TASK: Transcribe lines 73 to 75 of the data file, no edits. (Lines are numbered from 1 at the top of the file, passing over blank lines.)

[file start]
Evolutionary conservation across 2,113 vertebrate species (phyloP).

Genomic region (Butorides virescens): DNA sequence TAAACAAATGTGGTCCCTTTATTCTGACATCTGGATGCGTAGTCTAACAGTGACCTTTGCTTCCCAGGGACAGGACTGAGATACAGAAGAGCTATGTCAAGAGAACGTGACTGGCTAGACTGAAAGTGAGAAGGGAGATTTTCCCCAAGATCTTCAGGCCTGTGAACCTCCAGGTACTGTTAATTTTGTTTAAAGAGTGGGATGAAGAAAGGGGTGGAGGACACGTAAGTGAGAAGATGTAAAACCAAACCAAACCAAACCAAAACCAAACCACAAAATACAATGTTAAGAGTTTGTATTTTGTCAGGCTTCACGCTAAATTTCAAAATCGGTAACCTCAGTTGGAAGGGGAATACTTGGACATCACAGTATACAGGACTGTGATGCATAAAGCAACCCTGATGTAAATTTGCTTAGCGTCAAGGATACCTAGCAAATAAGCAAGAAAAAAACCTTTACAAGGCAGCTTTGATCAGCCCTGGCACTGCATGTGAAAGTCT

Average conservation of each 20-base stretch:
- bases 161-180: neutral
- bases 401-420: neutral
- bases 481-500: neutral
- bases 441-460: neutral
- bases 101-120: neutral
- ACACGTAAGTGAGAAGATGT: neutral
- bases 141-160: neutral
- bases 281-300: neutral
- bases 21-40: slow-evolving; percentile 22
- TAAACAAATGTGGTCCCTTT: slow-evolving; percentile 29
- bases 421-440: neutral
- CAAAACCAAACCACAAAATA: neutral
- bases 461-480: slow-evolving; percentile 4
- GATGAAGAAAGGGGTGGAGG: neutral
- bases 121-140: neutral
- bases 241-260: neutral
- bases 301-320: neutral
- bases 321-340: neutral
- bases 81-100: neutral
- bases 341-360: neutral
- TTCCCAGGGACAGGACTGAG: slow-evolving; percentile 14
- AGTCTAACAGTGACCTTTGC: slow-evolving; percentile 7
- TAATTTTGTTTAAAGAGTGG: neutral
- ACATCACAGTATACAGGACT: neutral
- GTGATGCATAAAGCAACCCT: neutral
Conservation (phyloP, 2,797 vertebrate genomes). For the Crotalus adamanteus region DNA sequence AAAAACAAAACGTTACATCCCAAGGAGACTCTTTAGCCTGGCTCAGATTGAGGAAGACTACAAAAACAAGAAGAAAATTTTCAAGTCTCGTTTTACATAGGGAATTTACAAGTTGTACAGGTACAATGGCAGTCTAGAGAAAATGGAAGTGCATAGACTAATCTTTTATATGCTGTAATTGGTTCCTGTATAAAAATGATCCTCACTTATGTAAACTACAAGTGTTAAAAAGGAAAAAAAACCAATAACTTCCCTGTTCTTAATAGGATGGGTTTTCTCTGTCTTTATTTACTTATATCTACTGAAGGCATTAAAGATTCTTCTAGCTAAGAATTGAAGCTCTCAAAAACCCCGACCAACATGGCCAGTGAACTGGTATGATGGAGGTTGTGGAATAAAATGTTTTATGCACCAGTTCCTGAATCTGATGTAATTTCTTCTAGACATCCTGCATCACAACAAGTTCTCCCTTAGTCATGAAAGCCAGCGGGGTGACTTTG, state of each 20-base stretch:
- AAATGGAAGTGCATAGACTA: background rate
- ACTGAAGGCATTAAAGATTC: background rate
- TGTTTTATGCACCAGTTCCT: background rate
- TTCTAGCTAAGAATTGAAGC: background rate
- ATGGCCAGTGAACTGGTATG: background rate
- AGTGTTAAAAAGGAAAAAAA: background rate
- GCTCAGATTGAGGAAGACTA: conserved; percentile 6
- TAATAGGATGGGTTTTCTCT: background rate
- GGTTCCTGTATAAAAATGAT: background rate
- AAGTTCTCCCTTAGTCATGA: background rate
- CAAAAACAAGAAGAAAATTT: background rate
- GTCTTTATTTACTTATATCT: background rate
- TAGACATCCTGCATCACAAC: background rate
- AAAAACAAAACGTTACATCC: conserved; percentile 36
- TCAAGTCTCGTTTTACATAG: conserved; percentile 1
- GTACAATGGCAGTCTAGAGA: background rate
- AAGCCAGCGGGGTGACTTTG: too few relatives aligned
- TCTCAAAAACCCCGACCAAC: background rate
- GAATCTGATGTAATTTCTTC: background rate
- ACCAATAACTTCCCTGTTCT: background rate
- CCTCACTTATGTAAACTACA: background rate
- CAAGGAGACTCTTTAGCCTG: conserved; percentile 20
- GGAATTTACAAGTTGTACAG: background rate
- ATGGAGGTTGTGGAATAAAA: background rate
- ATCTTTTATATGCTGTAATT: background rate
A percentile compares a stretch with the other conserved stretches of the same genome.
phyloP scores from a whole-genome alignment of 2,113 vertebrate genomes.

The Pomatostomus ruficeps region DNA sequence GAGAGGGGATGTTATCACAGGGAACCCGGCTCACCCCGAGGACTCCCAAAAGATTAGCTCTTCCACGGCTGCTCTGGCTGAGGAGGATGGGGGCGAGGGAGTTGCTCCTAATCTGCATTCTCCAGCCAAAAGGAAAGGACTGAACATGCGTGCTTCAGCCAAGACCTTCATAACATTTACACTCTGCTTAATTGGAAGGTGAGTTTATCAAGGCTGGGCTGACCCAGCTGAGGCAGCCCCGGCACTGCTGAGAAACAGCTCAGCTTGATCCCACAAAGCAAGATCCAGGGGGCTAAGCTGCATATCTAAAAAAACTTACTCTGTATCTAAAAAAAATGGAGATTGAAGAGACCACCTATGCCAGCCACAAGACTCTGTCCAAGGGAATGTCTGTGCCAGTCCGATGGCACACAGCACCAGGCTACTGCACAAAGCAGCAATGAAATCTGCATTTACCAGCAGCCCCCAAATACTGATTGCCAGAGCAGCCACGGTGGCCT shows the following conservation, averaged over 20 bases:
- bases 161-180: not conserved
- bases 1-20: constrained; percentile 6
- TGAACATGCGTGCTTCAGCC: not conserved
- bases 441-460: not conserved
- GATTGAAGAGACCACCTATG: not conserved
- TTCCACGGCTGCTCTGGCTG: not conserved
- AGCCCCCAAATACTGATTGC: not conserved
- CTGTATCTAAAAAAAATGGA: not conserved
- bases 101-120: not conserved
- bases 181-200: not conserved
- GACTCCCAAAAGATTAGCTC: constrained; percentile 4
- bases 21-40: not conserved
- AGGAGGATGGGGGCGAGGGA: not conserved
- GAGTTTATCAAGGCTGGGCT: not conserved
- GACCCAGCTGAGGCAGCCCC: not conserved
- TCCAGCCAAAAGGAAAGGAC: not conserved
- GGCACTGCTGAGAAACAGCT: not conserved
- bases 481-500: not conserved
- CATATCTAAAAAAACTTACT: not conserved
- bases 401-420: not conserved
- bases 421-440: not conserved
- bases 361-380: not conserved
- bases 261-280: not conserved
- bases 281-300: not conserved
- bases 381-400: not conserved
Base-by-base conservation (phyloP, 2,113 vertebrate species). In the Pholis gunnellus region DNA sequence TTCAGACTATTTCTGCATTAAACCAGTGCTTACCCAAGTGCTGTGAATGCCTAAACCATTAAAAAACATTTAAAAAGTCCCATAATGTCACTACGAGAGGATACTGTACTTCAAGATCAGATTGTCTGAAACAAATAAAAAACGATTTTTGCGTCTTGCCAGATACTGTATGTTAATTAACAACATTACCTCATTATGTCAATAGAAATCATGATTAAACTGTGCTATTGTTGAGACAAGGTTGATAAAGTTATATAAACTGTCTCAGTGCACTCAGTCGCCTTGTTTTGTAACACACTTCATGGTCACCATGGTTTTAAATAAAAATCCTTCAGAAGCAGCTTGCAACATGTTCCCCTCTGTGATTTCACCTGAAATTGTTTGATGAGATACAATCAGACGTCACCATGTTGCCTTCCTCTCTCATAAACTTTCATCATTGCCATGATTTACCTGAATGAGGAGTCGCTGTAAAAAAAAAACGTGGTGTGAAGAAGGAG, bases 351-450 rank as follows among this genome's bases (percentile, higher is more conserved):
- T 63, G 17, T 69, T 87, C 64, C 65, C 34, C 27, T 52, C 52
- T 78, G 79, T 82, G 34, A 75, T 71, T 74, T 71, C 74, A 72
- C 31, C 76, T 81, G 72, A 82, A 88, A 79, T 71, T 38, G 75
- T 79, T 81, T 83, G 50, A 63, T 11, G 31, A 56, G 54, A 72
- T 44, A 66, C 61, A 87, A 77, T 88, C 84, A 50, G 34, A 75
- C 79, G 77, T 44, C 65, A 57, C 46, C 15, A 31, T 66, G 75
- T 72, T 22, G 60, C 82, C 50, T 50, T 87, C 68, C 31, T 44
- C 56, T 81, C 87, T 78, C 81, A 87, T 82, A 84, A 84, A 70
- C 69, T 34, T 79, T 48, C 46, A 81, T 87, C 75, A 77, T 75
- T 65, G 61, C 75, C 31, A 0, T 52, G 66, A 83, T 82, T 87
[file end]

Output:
- TCCAGCCAAAAGGAAAGGAC: not conserved
- GGCACTGCTGAGAAACAGCT: not conserved
- bases 481-500: not conserved